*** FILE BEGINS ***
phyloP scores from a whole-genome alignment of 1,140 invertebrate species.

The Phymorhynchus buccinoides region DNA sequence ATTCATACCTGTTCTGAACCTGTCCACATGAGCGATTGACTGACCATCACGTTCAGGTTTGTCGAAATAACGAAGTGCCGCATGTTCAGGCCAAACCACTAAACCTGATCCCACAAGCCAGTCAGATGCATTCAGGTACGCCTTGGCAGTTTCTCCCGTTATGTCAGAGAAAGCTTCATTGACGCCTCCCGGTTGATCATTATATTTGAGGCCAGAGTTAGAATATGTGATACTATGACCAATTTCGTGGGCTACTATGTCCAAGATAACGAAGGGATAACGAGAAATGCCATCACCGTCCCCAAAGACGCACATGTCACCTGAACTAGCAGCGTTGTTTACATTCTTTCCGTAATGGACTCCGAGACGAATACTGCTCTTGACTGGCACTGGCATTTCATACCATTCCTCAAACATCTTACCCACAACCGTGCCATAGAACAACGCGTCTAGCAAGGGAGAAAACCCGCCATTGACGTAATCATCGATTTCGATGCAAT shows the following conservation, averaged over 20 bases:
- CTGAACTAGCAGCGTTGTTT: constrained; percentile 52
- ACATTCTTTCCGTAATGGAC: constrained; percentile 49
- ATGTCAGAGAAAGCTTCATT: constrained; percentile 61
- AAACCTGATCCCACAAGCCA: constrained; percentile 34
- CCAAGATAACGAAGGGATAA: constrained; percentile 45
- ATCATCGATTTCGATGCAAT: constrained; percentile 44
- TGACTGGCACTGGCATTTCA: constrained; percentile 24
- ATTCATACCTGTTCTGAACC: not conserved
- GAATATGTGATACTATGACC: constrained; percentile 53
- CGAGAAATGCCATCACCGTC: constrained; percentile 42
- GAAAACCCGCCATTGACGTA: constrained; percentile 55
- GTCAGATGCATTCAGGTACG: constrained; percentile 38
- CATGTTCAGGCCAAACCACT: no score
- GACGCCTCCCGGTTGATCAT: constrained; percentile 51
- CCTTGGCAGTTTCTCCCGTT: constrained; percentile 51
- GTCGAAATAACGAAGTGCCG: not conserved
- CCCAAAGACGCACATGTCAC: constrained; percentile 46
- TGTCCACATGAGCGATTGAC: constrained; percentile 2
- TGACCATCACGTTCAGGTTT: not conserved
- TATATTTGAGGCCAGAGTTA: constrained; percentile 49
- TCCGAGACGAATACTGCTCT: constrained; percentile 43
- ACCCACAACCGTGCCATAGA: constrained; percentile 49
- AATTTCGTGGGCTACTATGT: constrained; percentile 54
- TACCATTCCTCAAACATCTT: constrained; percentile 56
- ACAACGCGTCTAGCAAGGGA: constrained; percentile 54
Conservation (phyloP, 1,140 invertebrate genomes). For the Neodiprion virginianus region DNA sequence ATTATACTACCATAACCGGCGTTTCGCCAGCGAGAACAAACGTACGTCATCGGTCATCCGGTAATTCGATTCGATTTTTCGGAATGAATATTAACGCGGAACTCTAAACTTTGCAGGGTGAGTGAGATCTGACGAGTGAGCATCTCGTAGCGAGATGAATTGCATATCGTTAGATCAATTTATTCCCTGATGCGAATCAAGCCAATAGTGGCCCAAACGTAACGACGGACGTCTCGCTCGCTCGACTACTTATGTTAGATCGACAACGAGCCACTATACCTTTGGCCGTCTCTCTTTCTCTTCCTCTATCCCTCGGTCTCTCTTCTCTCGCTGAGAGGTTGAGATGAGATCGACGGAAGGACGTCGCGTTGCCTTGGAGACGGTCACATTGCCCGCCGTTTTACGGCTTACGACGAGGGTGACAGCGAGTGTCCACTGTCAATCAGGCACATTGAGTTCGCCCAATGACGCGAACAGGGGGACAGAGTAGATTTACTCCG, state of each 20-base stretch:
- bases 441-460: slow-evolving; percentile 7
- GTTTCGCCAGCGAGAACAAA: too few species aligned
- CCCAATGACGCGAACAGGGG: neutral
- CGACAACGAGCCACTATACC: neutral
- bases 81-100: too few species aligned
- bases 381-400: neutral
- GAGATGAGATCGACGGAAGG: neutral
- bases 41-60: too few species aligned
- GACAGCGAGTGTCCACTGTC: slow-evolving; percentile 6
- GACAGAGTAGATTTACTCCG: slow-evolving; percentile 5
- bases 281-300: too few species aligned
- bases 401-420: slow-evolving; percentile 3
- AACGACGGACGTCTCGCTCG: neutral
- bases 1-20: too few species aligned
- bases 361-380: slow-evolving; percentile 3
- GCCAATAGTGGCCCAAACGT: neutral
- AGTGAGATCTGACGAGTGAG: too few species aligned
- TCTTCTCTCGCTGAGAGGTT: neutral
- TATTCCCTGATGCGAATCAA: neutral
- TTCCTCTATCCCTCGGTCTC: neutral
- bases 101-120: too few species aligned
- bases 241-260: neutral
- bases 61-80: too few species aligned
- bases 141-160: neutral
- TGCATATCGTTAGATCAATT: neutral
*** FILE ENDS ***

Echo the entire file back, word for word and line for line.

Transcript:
phyloP scores from a whole-genome alignment of 1,140 invertebrate species.

The Phymorhynchus buccinoides region DNA sequence ATTCATACCTGTTCTGAACCTGTCCACATGAGCGATTGACTGACCATCACGTTCAGGTTTGTCGAAATAACGAAGTGCCGCATGTTCAGGCCAAACCACTAAACCTGATCCCACAAGCCAGTCAGATGCATTCAGGTACGCCTTGGCAGTTTCTCCCGTTATGTCAGAGAAAGCTTCATTGACGCCTCCCGGTTGATCATTATATTTGAGGCCAGAGTTAGAATATGTGATACTATGACCAATTTCGTGGGCTACTATGTCCAAGATAACGAAGGGATAACGAGAAATGCCATCACCGTCCCCAAAGACGCACATGTCACCTGAACTAGCAGCGTTGTTTACATTCTTTCCGTAATGGACTCCGAGACGAATACTGCTCTTGACTGGCACTGGCATTTCATACCATTCCTCAAACATCTTACCCACAACCGTGCCATAGAACAACGCGTCTAGCAAGGGAGAAAACCCGCCATTGACGTAATCATCGATTTCGATGCAAT shows the following conservation, averaged over 20 bases:
- CTGAACTAGCAGCGTTGTTT: constrained; percentile 52
- ACATTCTTTCCGTAATGGAC: constrained; percentile 49
- ATGTCAGAGAAAGCTTCATT: constrained; percentile 61
- AAACCTGATCCCACAAGCCA: constrained; percentile 34
- CCAAGATAACGAAGGGATAA: constrained; percentile 45
- ATCATCGATTTCGATGCAAT: constrained; percentile 44
- TGACTGGCACTGGCATTTCA: constrained; percentile 24
- ATTCATACCTGTTCTGAACC: not conserved
- GAATATGTGATACTATGACC: constrained; percentile 53
- CGAGAAATGCCATCACCGTC: constrained; percentile 42
- GAAAACCCGCCATTGACGTA: constrained; percentile 55
- GTCAGATGCATTCAGGTACG: constrained; percentile 38
- CATGTTCAGGCCAAACCACT: no score
- GACGCCTCCCGGTTGATCAT: constrained; percentile 51
- CCTTGGCAGTTTCTCCCGTT: constrained; percentile 51
- GTCGAAATAACGAAGTGCCG: not conserved
- CCCAAAGACGCACATGTCAC: constrained; percentile 46
- TGTCCACATGAGCGATTGAC: constrained; percentile 2
- TGACCATCACGTTCAGGTTT: not conserved
- TATATTTGAGGCCAGAGTTA: constrained; percentile 49
- TCCGAGACGAATACTGCTCT: constrained; percentile 43
- ACCCACAACCGTGCCATAGA: constrained; percentile 49
- AATTTCGTGGGCTACTATGT: constrained; percentile 54
- TACCATTCCTCAAACATCTT: constrained; percentile 56
- ACAACGCGTCTAGCAAGGGA: constrained; percentile 54
Conservation (phyloP, 1,140 invertebrate genomes). For the Neodiprion virginianus region DNA sequence ATTATACTACCATAACCGGCGTTTCGCCAGCGAGAACAAACGTACGTCATCGGTCATCCGGTAATTCGATTCGATTTTTCGGAATGAATATTAACGCGGAACTCTAAACTTTGCAGGGTGAGTGAGATCTGACGAGTGAGCATCTCGTAGCGAGATGAATTGCATATCGTTAGATCAATTTATTCCCTGATGCGAATCAAGCCAATAGTGGCCCAAACGTAACGACGGACGTCTCGCTCGCTCGACTACTTATGTTAGATCGACAACGAGCCACTATACCTTTGGCCGTCTCTCTTTCTCTTCCTCTATCCCTCGGTCTCTCTTCTCTCGCTGAGAGGTTGAGATGAGATCGACGGAAGGACGTCGCGTTGCCTTGGAGACGGTCACATTGCCCGCCGTTTTACGGCTTACGACGAGGGTGACAGCGAGTGTCCACTGTCAATCAGGCACATTGAGTTCGCCCAATGACGCGAACAGGGGGACAGAGTAGATTTACTCCG, state of each 20-base stretch:
- bases 441-460: slow-evolving; percentile 7
- GTTTCGCCAGCGAGAACAAA: too few species aligned
- CCCAATGACGCGAACAGGGG: neutral
- CGACAACGAGCCACTATACC: neutral
- bases 81-100: too few species aligned
- bases 381-400: neutral
- GAGATGAGATCGACGGAAGG: neutral
- bases 41-60: too few species aligned
- GACAGCGAGTGTCCACTGTC: slow-evolving; percentile 6
- GACAGAGTAGATTTACTCCG: slow-evolving; percentile 5
- bases 281-300: too few species aligned
- bases 401-420: slow-evolving; percentile 3
- AACGACGGACGTCTCGCTCG: neutral
- bases 1-20: too few species aligned
- bases 361-380: slow-evolving; percentile 3
- GCCAATAGTGGCCCAAACGT: neutral
- AGTGAGATCTGACGAGTGAG: too few species aligned
- TCTTCTCTCGCTGAGAGGTT: neutral
- TATTCCCTGATGCGAATCAA: neutral
- TTCCTCTATCCCTCGGTCTC: neutral
- bases 101-120: too few species aligned
- bases 241-260: neutral
- bases 61-80: too few species aligned
- bases 141-160: neutral
- TGCATATCGTTAGATCAATT: neutral